- Privacy Shield invalidated and use of appropriate safeguards (including Standard Contractual Clauses) require case by case assessments (Facebook Ireland and Schrems)
- What are the practical implications of this case?
- Role of supervisory authorities
- Privacy Shield
- Other ‘appropriate safeguards’
- Personal data transfers to the US
- Personal data transfers to other jurisdictions
- Next steps
- What was the background?
- What did the court decide?
- Case details
Information Law analysis: Chapter V of the General Data Protection Regulation (GDPR) prohibits the transfer of personal data outside of the European Economic Area (EEA) (which is deemed to include the UK during the Brexit implementation period), unless one of a number of specified transfer mechanisms is in place. On 16 July 2020 the Court of Justice, in the case known as Schrems II or Schrems 2, invalidated the widely used EU-US Privacy Shield mechanism and ruled that use of commonly relied on Standard Contractual Clauses (SCCs) requires organisations to have verified that the SCCs provide an adequate level of protection for personal data in practice based on a case by case assessment. The courts’ ruling on SCCs has implications for other appropriate safeguards, including Binding Corporate Rules (BCRs). Written by Bridget Treacy, partner, and James Henderson, associate, at Hunton Andrews Kurth.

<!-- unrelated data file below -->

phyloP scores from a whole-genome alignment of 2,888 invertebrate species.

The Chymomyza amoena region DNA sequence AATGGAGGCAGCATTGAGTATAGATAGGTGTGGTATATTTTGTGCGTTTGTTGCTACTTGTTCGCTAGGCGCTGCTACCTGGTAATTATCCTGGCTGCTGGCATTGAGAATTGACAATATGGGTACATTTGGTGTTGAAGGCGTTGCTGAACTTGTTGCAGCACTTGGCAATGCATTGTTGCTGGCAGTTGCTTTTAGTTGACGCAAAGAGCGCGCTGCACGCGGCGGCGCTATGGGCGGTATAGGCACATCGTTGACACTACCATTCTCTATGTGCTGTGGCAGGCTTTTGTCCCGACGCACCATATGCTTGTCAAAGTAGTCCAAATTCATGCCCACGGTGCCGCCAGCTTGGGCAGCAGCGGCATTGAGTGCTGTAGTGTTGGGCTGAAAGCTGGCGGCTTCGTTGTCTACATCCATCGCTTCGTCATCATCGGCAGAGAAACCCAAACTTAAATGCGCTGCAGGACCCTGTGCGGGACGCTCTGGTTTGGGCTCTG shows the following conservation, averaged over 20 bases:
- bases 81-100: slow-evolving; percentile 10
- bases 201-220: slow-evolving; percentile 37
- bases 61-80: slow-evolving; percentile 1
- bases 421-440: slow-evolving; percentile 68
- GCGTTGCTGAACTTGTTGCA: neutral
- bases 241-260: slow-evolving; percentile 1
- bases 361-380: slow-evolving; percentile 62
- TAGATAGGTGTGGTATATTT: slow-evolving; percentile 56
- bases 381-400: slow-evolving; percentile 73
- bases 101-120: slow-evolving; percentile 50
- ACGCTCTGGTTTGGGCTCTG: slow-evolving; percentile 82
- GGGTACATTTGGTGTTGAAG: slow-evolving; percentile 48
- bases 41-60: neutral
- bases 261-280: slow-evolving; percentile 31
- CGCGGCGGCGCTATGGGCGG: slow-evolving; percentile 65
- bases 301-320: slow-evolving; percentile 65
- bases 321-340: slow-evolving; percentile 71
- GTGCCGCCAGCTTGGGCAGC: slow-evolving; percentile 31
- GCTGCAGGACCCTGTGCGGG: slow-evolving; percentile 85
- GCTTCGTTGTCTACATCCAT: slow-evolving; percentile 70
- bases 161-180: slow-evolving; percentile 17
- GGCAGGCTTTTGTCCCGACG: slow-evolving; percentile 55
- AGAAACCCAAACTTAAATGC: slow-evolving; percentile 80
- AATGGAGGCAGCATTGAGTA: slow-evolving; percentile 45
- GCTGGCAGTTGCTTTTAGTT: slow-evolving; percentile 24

Sign in or take a trial to read the full analysis.
To continue reading this news article, as well as thousands of others like it, sign in to LexisPSL or register for a free trial